The strength of the intervention is that it was developed on the basis of an established theoretical framework. The development process was conducted through several steps even though it was challenging to integrate different forms of information. The aim was to ensure that the intervention had a sound theoretical background yet flexible in the considerations for the problems that adolescents currently face in their daily lives. Although a number of Internet-based interventions have been developed and implemented for adult anxiety and depression, such interventions are scarce among adolescents with depression [14,15,43,48]. Therefore the recent literature led us to believe that an intervention of this sort would have great potential [22,46,50]. Moreover, integrating professionals’ viewpoints into the existing knowledge base ensured that the intervention addressed topical concerns.

    The potential of the intervention developed needs to be investigated, especially because there is still diversity in what is known about the effectiveness of these interventions [22] and a lack of consensus as to the effective components of these interventions [63]. Thus the potential of the Depis.Net intervention for adolescents attending outpatient clinics will be evaluated in the next phase by means of a randomized controlled trial (NCT00054925). As a practical consideration, in order for an intervention for adolescent depression to be truly effective it must be accessible and desirable in a natural setting. It is important that adolescents make the decision to participate in it and make a commitment to follow an intervention on their own. Moreover, Internet-based interventions must be continuously maintained. The intervention will be further developed after evaluation of the results and feedback obtained in future studies.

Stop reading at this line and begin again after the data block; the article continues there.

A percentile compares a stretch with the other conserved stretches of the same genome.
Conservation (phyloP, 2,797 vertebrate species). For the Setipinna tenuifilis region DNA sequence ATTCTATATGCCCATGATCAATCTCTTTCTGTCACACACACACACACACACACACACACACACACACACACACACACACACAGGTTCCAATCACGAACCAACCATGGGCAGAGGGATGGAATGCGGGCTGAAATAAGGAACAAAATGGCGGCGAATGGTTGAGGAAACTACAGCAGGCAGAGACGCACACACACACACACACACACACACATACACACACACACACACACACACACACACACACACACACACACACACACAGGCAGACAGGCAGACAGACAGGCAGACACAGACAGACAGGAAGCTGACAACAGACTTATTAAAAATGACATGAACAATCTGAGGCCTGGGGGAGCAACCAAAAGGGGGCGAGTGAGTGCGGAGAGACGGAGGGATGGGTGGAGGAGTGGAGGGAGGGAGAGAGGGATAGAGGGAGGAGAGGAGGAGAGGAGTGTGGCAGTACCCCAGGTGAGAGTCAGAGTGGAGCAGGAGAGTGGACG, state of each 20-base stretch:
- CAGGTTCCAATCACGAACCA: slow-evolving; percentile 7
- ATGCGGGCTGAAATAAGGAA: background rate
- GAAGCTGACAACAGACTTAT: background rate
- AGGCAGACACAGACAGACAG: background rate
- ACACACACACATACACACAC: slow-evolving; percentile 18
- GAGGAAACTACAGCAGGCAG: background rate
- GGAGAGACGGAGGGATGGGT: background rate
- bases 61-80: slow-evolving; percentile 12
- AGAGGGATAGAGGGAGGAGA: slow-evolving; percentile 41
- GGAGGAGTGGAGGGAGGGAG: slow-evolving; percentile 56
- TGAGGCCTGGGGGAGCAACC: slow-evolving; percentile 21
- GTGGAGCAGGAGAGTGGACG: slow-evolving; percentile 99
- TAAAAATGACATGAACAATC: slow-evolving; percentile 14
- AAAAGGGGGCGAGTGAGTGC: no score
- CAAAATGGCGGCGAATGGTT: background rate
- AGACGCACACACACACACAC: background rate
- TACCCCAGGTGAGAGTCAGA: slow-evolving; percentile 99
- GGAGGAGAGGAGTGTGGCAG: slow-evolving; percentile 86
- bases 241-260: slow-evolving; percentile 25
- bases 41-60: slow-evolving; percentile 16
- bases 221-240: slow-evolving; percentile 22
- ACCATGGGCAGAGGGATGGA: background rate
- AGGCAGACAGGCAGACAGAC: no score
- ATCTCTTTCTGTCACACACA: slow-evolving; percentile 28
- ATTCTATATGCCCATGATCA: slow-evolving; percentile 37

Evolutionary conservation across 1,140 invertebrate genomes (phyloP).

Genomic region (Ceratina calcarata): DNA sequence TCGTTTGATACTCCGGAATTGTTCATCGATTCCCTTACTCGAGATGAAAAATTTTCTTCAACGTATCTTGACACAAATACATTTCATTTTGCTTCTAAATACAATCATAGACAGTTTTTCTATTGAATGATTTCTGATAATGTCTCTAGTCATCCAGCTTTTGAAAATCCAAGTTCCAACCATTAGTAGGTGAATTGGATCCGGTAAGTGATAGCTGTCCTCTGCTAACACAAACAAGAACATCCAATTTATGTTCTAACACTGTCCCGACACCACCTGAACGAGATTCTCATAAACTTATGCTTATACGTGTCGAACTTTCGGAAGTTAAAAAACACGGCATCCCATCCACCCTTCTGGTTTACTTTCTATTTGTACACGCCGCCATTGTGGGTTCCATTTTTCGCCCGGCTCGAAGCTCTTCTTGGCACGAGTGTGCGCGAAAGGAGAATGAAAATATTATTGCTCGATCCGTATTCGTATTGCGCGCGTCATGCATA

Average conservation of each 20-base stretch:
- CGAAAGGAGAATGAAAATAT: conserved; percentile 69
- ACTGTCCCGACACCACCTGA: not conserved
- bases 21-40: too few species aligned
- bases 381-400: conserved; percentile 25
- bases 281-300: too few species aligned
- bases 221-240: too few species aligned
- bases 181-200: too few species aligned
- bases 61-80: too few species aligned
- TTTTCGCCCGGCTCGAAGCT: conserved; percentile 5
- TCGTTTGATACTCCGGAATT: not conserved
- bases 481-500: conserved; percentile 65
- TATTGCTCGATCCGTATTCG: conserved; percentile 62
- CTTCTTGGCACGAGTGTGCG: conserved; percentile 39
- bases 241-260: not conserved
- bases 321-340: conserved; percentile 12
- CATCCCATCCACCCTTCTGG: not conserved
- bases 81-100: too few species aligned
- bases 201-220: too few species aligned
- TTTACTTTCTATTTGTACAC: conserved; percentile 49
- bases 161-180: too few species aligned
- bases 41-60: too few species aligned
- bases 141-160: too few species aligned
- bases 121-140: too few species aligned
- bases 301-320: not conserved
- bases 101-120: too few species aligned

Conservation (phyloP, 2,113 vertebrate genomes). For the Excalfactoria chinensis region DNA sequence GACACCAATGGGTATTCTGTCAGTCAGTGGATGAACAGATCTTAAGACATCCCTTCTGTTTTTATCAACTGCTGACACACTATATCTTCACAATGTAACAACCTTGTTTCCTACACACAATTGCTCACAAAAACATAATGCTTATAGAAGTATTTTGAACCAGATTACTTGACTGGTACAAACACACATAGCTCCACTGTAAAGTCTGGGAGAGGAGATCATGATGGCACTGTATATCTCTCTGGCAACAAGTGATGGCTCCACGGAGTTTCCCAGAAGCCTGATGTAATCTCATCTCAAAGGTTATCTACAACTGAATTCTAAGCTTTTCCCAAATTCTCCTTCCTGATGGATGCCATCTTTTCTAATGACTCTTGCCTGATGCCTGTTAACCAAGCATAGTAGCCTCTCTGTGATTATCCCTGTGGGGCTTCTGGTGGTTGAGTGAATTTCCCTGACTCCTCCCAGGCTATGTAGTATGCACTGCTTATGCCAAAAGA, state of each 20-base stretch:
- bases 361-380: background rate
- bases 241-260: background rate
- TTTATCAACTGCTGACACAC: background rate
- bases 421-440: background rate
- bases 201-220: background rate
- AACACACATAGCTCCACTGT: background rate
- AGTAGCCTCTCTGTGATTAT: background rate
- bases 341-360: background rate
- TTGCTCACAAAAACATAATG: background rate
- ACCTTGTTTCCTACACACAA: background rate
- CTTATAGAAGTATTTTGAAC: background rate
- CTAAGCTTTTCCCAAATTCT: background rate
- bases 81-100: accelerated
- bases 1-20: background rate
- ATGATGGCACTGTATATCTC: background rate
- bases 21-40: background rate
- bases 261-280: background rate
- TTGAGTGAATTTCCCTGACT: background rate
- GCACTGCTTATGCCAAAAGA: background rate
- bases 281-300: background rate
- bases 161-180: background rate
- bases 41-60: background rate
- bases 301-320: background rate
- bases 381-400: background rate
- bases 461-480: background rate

Acknowledgments

    This study was funded by The Academy of Finland (8214245), The Paulo Foundation, Yrjö Jahnsson Foundation (5920) and The Southwest Hospital District (13893).

    Conflicts of Interest

    None declared.

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    Abbreviations

    CBT: cognitive behavioral therapy
    IT: information technology
    SDT: self-determination theory
    TAM: technology acceptance model


    Edited by G Eysenbach; submitted 12.07.12; peer-reviewed by J Huber, J Abbott, A Bauer; comments to author 29.07.12; revised version received 15.09.12; accepted 17.09.12; published 12.12.12

    ©Maritta Välimäki, Marjo Kurki, Heli Hätönen, Marita Koivunen, Maarit Selander, Simo Saarijärvi, Minna Anttila. Originally published in JMIR Research Protocols (http://www.researchprotocols.org), 12.12.2012.